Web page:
Addiction: From Biology to Drug Policy

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Oxford University Press, 2001 - Medical - 353 pages
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Drug addiction is a brain disease--that's the modern view and it is fully expressed in this up-to-date book. Among the many volumes on drugs written for lay readers, this one is unique in the breadth of its coverage and the depth of its science. The first part gives a clear scientificaccount of the nature of addiction, stressing neurobiology and addictive behavior and describing the "highs" that drugs can produce. The second section covers the seven families of addictive drugs, with emphasis on their actions in the brain and on psychological aspects: nicotine, alcohol, heroinand other opiates, cocaine and amphetamines, marijuana, caffeine, and hallucinogens like LSD. The third section deals with laws and drug control policies. Throughout, the author gives many interesting personal accounts of addiction research, to which he has highlighted new research on the geneticsand neurobiology of susceptibility to addiction.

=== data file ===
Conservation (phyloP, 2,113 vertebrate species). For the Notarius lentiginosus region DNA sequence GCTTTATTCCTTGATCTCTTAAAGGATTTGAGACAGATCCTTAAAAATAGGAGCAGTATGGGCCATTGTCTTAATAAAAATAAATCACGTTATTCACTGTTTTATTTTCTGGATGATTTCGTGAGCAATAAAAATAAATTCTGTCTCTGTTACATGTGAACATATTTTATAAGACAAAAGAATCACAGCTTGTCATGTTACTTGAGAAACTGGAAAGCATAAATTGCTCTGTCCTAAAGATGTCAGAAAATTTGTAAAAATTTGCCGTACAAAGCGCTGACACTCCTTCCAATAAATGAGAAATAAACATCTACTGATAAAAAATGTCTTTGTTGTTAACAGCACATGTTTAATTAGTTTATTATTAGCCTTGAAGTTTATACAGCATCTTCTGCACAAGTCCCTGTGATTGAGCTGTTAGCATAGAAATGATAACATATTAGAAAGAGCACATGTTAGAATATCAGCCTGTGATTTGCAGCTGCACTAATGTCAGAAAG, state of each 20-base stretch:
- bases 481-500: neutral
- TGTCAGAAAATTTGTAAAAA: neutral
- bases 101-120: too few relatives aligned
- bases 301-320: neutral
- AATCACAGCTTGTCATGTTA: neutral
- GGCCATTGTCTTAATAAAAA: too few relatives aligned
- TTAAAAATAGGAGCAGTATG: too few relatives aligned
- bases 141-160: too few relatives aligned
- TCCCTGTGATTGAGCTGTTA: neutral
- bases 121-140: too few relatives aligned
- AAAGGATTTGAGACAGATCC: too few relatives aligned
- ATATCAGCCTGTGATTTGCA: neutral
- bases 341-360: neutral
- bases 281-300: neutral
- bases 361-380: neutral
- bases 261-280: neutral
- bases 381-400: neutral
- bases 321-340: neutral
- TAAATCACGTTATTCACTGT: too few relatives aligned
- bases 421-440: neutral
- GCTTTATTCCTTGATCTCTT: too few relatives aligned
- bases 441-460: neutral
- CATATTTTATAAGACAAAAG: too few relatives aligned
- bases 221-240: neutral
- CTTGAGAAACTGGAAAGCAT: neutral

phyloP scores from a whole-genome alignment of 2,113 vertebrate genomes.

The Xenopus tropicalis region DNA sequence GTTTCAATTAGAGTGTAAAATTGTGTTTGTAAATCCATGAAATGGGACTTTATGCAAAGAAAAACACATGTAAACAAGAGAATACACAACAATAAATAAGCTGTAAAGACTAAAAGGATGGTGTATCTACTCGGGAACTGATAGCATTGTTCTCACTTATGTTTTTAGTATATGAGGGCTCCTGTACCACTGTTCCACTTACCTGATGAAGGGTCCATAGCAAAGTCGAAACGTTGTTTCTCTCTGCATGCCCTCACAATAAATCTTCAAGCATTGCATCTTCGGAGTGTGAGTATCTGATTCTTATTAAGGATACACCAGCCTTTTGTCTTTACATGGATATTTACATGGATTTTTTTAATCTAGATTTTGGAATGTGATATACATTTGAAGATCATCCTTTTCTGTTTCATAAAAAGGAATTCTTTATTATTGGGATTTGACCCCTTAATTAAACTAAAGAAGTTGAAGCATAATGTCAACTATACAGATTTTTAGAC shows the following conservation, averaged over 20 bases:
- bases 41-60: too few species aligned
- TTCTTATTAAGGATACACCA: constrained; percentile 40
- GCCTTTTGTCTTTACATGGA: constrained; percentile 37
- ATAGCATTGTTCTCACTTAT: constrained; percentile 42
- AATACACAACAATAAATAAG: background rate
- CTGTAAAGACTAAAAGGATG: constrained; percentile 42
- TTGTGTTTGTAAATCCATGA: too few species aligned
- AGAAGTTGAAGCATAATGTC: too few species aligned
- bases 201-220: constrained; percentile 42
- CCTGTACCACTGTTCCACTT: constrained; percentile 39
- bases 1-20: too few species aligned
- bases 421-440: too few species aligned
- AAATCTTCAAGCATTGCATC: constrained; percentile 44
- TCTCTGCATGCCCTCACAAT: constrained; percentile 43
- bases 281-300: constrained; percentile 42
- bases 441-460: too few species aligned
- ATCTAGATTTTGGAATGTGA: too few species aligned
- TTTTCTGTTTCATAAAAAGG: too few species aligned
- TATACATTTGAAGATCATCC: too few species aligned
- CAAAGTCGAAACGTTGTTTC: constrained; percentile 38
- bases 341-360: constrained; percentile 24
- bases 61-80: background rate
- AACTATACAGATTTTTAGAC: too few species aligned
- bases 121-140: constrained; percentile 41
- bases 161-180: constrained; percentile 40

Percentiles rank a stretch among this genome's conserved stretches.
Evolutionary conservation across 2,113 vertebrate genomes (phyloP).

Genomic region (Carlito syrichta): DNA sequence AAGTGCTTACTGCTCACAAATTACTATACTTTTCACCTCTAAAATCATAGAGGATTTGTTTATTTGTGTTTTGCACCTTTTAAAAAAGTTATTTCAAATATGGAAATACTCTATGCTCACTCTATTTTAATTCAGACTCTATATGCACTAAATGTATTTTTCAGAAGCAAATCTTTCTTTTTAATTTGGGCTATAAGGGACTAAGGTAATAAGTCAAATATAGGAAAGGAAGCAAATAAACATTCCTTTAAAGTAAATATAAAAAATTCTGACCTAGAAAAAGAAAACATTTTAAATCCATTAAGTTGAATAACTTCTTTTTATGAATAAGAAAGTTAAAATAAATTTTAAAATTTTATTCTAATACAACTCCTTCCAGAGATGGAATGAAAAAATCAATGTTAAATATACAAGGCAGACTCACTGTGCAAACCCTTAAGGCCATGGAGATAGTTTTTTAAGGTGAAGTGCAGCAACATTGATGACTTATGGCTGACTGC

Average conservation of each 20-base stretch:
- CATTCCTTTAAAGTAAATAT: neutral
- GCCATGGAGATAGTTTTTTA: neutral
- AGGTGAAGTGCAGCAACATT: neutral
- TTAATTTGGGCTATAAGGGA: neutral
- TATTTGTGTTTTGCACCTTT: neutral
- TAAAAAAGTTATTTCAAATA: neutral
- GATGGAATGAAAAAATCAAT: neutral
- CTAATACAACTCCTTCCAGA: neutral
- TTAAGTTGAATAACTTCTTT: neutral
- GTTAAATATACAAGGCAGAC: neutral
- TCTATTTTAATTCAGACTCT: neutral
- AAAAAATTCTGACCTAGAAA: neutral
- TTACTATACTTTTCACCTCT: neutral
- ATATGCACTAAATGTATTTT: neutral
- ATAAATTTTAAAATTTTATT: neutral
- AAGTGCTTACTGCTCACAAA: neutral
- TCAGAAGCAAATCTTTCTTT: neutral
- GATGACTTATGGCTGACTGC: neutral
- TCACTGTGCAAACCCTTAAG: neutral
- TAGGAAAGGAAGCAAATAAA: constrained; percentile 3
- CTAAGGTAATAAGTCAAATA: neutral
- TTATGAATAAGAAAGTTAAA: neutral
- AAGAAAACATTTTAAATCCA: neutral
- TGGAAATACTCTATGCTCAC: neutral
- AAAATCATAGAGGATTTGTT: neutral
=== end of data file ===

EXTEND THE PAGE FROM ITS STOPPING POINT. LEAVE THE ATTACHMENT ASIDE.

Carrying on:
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Contents

Introduction
3
DRUGS AND THE BRAIN I
15
The Brains Own Drugs
19
Copyright

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About the author (2001)

Avram Goldstein, Professor of Pharmacology, Stanford University (Emeritus).

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